This is clearly an example of option value employed as a means of tying conservation to economic gain. It once seemed very successful. As Colin Macilwain puts it: The developing countries began to prepare for a gold rush of prospecting scientists from the United States and Europe. Their environmental ministers addressed the issue and made uncompromising public declarations of their readiness to strike a hard bargain—did everything, in fact, short of opening bars and brothels for the anticipated ﬂood of bioprospectors. (1998, 535)
In the late 1980s and early 1990s the prospects looked bright indeed. It is widely recognized that many of our most important medicines have biological origins, for example, morphine, aspirin, and the polyketide antibiotics such as penicillin and streptomycin. A survey of drug discovery between 1981 and 2002 found that almost two-thirds of anticancer agents being investigated as drug candidates were derived from natural products (Newman et al. 2003). Less widely understood is the fact that known species of animals, bacteria, and particularly plants contain an extraordinary number of unique biochemical compounds. On the face of it then, biological specimens look like a promising source for biologically active compounds that might make their way into pharmaceuticals. As drug companies regularly spend half a billion dollars getting a drug to market, there were many predictions of positive conservation outcomes and of much-needed redistribution of wealth from prosperous temperate countries to the impoverished tropics. David Pearce and Seema Puroshothaman (1995) estimated that Organisation for Economic Co-Operation and Development (OECD) countries might suffer an annual loss of £25 billion if 60,000 threatened species were actually lost as a medicinal resource. Despite early optimism, bioprospecting has fallen on hard times. Recent academic work has abandoned the breathless predictions of economic gains in favor of sober analyses of what went wrong (for example, Macilwain 1998; Simpson and Sedjo 2004; Craft and Simpson 2001; Barrett and Lybbert 2000; and Firn 2003). Large pharmaceutical companies such as Monsanto and Bristol Myers Squibb have shut down their natural products divisions entirely (Dalton 2004). Others have scaled down their natural product screening programs (Cordell 2000). According to these analyses, the earlier predictions overestimated the option value of unexplored biodiversity. While pharmaceutical companies spend a great deal getting new drugs to market, this does not imply that they will spend large amounts of money on licensing the “genetic property” of third world nations. Even without such fees bioprospect-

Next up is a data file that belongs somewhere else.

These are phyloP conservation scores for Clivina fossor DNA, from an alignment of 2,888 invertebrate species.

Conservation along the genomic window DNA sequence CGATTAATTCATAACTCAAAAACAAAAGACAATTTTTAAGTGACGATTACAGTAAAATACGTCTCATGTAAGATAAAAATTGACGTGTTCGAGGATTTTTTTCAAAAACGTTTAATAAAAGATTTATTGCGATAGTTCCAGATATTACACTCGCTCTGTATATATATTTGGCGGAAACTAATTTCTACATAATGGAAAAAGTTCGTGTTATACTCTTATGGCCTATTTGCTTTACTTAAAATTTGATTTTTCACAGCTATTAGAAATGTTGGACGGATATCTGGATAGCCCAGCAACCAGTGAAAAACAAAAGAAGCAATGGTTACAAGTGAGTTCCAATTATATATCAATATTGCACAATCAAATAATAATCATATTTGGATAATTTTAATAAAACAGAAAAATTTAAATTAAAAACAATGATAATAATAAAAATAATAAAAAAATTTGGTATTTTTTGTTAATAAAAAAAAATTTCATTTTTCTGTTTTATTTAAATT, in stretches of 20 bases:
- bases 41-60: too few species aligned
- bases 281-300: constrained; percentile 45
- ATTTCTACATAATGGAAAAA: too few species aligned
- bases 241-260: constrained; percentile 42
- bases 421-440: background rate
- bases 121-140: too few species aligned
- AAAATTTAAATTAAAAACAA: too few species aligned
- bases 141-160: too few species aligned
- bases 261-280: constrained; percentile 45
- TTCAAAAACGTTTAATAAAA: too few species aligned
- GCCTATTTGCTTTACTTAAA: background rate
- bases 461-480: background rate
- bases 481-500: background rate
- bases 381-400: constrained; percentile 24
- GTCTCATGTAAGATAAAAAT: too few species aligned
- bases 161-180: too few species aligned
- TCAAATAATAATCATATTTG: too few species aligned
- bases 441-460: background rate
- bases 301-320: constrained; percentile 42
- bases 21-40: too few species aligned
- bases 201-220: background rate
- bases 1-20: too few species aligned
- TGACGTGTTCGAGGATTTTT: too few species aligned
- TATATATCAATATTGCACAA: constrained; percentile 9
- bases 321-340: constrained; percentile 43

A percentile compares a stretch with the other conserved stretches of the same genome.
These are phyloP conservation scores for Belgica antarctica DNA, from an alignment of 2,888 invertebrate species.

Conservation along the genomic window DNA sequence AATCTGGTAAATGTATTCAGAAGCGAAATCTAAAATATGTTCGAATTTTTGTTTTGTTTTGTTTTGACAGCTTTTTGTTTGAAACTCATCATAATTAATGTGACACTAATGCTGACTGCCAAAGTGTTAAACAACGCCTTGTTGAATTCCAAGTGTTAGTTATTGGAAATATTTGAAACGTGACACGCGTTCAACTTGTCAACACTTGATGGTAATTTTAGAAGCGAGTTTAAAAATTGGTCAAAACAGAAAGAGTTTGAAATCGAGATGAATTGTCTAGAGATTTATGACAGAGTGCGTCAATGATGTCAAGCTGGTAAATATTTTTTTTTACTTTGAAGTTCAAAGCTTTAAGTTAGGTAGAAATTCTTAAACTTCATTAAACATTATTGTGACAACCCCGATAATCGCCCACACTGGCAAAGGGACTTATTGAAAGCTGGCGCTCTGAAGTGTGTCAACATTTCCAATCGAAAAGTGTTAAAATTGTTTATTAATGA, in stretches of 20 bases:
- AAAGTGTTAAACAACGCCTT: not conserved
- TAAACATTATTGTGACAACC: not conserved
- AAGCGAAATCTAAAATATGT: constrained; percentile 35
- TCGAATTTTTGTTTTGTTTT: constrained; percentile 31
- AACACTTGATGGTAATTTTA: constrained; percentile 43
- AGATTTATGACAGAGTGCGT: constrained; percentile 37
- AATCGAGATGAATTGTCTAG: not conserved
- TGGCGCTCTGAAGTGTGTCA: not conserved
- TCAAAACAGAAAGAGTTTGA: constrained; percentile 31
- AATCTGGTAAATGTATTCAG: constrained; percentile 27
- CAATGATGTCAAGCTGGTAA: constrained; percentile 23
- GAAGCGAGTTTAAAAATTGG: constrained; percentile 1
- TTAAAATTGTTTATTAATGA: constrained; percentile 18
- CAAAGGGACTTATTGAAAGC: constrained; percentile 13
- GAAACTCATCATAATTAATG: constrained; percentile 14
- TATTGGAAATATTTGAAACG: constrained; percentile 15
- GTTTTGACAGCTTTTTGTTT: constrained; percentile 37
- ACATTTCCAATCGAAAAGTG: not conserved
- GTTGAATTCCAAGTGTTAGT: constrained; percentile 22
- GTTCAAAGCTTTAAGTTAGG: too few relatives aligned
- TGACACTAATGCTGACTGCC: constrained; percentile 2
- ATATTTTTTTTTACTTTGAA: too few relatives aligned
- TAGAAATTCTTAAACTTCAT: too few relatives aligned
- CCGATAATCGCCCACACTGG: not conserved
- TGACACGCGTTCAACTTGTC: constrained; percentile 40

ing is a very expensive business. Organically sourced compounds are difficult and therefore expensive to obtain. Along with the invention of the idea of property rights attaching to indigenous species came the invention of the idea of biopiracy (Gómez-Pompa 2004), the act of illicitly diverting the genetic resources for economic gain. So jumpy have some countries become that the charge has even been leveled at academic biologists who have no commercial intentions. Bioprospectors must therefore be very careful to document their work in ways that are acceptable to a sometimes large number of local officials. As with any prospecting activity, there are many failures for every success. The vast majority of organic compounds collected show no useful biological activity. About 1 in 1,000 shows activity. About 1 in 250,000 yields a drug (Firn 2003, 210). As with all pharmaceutical development, the discovery that a compound is biologically active is just the beginning of a long process to establish that the resulting drug will be safe, clinically useful, effectively patented, marketed, extracted, synthesized, or produced by fermentation economically on an industrial scale. Just as with prospecting for fossil fuels, the whole industry is in competition with viable alternatives. Biochemists have become much more adept at producing synthetic compounds to test for biological activity. Furthermore, natural selection does not produce chemicals in the same way that industrial chemists do. It uses enzymes to produce large complex molecules. We use the brute force of chemical reactions. Thus it is much easier for us to synthesize large amounts of compounds that have been produced artiﬁcially. This means that naturally occurring chemicals usually have to be sourced from organisms that are easy to farm. It is thus no surprise that many of our most successful drugs come from microorganisms. The declining fortunes of bioprospecting have led some to conclude that countries’ biological resources are simply not as valuable as we currently assume (Simpson and Sedjo 2004). But even if bioprospecting had turned out to be a spectacular success, this would still not imply that the option value attaching to single species is sufficiently large to warrant serious expenditure for their conservation: The value to private researchers of the “marginal species” is likely to be small. . . . If there are many species that can serve as potential sources of new products, the probability of discovery among any species chosen at random must either be so high that two or more species are likely to contain the same chemical lead, or so low that none is likely to contain the lead. In either case, the expected value of having an additional species must be negligible. (Craft and Simpson 2001)